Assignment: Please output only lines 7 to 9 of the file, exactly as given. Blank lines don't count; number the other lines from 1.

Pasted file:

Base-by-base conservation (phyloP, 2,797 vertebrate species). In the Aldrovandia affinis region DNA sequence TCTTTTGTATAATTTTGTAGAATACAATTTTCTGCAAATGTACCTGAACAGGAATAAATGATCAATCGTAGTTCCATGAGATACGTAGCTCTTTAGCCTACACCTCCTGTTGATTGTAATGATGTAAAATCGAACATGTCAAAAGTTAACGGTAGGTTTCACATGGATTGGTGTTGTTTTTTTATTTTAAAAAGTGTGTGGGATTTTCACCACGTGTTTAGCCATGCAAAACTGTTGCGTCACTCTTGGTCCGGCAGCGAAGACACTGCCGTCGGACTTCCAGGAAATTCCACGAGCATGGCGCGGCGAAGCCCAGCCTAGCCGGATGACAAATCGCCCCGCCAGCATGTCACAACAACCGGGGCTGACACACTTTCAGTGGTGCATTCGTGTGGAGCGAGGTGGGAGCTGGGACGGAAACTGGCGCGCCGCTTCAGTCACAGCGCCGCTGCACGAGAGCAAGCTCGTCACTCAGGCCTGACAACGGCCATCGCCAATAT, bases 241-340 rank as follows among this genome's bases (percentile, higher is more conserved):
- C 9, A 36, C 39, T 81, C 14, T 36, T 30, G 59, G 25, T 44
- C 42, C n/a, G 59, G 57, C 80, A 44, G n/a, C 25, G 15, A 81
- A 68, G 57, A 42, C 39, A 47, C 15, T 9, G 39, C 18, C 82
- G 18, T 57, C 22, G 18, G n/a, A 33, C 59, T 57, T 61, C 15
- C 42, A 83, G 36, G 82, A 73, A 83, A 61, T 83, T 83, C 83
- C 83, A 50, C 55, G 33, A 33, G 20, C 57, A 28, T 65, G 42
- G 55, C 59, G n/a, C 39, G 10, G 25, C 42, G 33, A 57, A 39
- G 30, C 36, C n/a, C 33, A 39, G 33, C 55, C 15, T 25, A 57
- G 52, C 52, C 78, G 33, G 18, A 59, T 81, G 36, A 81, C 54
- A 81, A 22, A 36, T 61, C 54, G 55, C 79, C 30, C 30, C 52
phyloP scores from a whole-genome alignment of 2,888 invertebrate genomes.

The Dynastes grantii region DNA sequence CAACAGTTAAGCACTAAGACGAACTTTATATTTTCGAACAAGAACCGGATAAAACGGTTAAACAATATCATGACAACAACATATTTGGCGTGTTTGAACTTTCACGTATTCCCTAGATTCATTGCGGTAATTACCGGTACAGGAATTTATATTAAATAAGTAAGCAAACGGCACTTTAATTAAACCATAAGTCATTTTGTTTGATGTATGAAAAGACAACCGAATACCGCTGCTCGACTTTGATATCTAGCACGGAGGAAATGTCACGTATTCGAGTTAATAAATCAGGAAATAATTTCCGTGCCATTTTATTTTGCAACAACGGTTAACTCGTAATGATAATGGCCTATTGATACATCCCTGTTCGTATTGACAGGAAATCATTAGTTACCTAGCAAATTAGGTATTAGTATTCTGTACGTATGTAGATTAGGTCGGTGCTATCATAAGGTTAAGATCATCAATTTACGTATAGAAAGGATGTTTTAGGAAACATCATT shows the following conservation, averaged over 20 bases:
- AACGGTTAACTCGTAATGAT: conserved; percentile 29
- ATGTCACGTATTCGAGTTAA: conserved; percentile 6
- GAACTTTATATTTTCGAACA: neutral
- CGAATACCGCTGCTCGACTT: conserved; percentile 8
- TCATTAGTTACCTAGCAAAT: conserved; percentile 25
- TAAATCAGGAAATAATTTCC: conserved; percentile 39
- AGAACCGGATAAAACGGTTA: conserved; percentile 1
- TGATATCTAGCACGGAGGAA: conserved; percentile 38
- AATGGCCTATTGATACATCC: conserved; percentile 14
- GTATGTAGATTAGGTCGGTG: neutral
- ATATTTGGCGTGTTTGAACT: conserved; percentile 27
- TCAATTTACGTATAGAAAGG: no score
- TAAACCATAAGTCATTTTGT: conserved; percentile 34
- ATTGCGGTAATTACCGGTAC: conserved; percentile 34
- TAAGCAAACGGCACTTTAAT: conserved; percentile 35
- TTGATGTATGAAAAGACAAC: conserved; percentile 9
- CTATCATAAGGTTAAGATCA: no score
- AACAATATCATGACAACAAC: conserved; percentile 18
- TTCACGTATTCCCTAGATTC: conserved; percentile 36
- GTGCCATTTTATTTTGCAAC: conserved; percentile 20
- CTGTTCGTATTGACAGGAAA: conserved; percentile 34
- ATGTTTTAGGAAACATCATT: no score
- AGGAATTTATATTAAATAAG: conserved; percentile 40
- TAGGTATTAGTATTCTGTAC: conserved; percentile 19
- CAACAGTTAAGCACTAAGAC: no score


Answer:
- C 83, A 50, C 55, G 33, A 33, G 20, C 57, A 28, T 65, G 42
- G 55, C 59, G n/a, C 39, G 10, G 25, C 42, G 33, A 57, A 39
- G 30, C 36, C n/a, C 33, A 39, G 33, C 55, C 15, T 25, A 57